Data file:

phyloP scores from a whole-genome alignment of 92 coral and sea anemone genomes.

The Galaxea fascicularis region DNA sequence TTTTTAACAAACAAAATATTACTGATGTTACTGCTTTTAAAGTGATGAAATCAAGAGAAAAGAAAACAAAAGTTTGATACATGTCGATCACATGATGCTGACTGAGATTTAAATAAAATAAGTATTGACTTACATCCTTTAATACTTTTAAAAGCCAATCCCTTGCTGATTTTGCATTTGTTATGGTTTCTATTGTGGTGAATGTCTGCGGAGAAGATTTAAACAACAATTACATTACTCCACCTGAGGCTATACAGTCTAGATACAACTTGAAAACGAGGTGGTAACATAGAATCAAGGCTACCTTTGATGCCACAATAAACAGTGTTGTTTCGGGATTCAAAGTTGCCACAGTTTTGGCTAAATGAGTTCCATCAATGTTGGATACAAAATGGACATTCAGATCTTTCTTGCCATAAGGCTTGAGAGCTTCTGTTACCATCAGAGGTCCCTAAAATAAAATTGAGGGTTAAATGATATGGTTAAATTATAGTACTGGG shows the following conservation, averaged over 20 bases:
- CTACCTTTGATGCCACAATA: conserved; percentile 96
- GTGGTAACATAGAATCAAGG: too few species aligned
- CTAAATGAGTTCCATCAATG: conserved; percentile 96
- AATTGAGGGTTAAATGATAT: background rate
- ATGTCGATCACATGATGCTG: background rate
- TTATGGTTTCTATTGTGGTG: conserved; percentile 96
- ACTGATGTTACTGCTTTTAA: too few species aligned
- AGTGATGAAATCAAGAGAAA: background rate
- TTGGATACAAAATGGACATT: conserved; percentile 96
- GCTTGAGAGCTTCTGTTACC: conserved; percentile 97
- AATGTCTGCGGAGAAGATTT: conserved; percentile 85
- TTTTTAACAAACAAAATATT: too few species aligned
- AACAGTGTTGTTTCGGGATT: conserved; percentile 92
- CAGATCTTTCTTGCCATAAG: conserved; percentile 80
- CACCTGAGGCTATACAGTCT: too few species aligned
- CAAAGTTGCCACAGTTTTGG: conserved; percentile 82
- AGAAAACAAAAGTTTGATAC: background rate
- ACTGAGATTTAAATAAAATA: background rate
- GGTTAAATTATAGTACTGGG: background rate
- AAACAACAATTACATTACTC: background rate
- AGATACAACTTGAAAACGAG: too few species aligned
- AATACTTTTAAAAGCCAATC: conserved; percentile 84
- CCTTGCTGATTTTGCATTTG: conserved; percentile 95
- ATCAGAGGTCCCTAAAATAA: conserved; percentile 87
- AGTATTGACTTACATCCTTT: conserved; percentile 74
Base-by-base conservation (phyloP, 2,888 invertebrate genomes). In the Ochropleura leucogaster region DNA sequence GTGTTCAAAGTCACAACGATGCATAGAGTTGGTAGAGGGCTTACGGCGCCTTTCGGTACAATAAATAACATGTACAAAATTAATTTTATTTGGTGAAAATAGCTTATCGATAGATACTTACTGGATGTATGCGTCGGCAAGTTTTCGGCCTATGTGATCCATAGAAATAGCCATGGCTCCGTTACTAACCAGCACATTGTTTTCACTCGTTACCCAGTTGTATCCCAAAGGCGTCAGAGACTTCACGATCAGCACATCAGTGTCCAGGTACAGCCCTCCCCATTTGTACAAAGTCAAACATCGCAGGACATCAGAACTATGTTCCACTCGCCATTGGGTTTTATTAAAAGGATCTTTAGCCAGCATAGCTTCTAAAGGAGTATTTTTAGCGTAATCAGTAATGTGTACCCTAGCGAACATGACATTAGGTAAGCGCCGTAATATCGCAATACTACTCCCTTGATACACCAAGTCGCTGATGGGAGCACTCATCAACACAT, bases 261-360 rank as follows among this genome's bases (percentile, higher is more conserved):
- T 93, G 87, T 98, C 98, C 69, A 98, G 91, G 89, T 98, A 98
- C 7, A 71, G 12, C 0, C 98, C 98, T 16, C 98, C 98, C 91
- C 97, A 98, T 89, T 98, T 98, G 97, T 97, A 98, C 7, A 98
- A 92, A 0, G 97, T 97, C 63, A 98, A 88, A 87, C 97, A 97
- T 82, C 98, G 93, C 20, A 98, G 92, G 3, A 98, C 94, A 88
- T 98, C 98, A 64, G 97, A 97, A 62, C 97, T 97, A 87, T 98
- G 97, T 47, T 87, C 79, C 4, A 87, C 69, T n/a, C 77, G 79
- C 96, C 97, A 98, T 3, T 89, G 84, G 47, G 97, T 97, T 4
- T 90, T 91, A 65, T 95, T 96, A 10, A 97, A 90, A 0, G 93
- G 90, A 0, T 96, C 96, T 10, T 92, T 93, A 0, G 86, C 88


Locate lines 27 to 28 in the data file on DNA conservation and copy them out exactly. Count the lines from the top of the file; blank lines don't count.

- AGTATTGACTTACATCCTTT: conserved; percentile 74
Base-by-base conservation (phyloP, 2,888 invertebrate genomes). In the Ochropleura leucogaster region DNA sequence GTGTTCAAAGTCACAACGATGCATAGAGTTGGTAGAGGGCTTACGGCGCCTTTCGGTACAATAAATAACATGTACAAAATTAATTTTATTTGGTGAAAATAGCTTATCGATAGATACTTACTGGATGTATGCGTCGGCAAGTTTTCGGCCTATGTGATCCATAGAAATAGCCATGGCTCCGTTACTAACCAGCACATTGTTTTCACTCGTTACCCAGTTGTATCCCAAAGGCGTCAGAGACTTCACGATCAGCACATCAGTGTCCAGGTACAGCCCTCCCCATTTGTACAAAGTCAAACATCGCAGGACATCAGAACTATGTTCCACTCGCCATTGGGTTTTATTAAAAGGATCTTTAGCCAGCATAGCTTCTAAAGGAGTATTTTTAGCGTAATCAGTAATGTGTACCCTAGCGAACATGACATTAGGTAAGCGCCGTAATATCGCAATACTACTCCCTTGATACACCAAGTCGCTGATGGGAGCACTCATCAACACAT, bases 261-360 rank as follows among this genome's bases (percentile, higher is more conserved):